Quicksand at Bluebird Theater, 1/15/12
Tom Murphy Quicksand on stage at the Bluebird Theater last night in Denver.
QUICKSAND @ BLUEBIRD THEATER |1/15/12
In the moments before Quicksand took the stage last night at the Bluebird, the room lights dimmed and floor lights on stage came on to the sound of Basil Poledouris's theme from Conan the Barbarian. Quicksand frontman Walter Schreifels looked pleasantly surprised at the enthusiastic reception the band received when it took the stage. His jaw dropped, and he smiled as though he was genuinely awed that so many people showed up and remembered the band. Maybe these guys play the same set every night, but on this night, the welcoming reception seemed to spark the band, which opened with "Omission."
Tom Murphy Quicksand at the Bluebird Theater
If you never got to see the band during its initial run, listening to the recordings alone does not fully prepare you for how dense and fluid the low end is and how it pushes the songs along with an inexorable and dynamic flow. Sergio Vega's bass tone straddled the perfect line between mechanical and sinuous, between incandescent and crunchy, while Alan Cage struck the ideal balance between textural and driving percussion with accents. The band, including guitarist Tom Capone, created a notable dynamic tension, whether the music transitioned into a hushed, darkly vibrant section or burst forth with an energized, transformative shattering of angst and desperation.
Schreifels gestured broadly, often lifting his Telecaster into the air in a visual embodiment of a moment of suspended force before bringing the sounds crashing down together. Capone, Vega and Schreifels also caught air on multiple occasions as each surged into the songs with a passionate joy. "Freezing Process," with an intro that sounded like it could have come from a space-rock band or from Swervedriver, blossomed into a weighty catharsis and showcased the band's mastery of creating vivid, contrasting sound ideas within its music.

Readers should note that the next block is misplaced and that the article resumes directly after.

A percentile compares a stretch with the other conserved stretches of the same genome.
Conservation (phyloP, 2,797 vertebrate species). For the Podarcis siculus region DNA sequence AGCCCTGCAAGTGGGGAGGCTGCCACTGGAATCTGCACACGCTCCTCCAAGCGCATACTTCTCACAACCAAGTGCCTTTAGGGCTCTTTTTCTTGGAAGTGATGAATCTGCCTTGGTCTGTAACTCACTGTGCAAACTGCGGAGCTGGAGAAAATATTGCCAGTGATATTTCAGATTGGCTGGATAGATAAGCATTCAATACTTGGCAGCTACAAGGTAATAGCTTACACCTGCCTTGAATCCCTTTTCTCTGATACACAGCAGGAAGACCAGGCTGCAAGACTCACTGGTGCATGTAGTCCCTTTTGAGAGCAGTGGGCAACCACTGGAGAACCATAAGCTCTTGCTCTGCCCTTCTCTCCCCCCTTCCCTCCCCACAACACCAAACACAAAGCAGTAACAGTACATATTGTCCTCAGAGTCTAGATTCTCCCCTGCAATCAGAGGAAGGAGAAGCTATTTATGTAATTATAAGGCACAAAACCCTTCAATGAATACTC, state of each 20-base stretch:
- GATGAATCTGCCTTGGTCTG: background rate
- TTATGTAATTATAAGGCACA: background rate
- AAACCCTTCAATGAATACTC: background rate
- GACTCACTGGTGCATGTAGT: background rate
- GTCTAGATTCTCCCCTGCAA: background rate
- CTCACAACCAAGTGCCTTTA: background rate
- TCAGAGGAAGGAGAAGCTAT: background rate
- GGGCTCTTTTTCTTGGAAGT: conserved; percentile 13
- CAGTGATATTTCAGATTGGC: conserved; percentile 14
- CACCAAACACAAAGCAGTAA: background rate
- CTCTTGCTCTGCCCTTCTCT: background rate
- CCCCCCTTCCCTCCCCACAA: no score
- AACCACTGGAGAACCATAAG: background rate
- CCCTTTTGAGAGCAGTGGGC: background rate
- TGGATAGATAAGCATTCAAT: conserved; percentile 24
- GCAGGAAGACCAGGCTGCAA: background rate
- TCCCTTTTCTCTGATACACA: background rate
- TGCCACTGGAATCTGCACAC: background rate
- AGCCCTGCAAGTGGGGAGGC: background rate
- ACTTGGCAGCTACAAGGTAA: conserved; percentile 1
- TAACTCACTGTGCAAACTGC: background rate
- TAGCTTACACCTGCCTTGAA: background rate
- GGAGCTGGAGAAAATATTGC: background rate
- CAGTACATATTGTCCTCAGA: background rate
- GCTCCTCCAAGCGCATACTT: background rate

Toward the end of the set, Schreifels told us they were going to play a song they used to way back when, and it ended up being the band's cover of "How Soon Is Now?" Naturally the echoing guitar line was turned into something sonically heavier than The Smiths' original, with Quicksand transforming the number into something it could have written, as the dynamics of the original fit into its own aesthetic perfectly.
Tom Murphy Quicksand at The Bluebird Theater
Following the Smiths' song, Schreifels mentioned that the next tune was one that didn't make it on to an album and that the band didn't really play it on its earlier tour, the fiery and drifty "Shovel." The main set ended with bouncing, melodic "Landmine Spring." Throughout the show, the band deftly mixed heavy, melodic and dark elements with the kind of sinuous dynamism that informed earlier Soundgarden material -- that is, if Soundgarden had come out of hardcore and stripped that music to a raw emotional core and embraced the naked vulnerability of it all.
Before leaving the stage, Schreifels introduced the band, starting with Capone and finished with, "We're Quicksand. You've been amazing. You make it worth it." Of course pretty much everyone there cheered for more, and the band didn't keep us waiting and returned for an encore, closing the show with "Can Opener."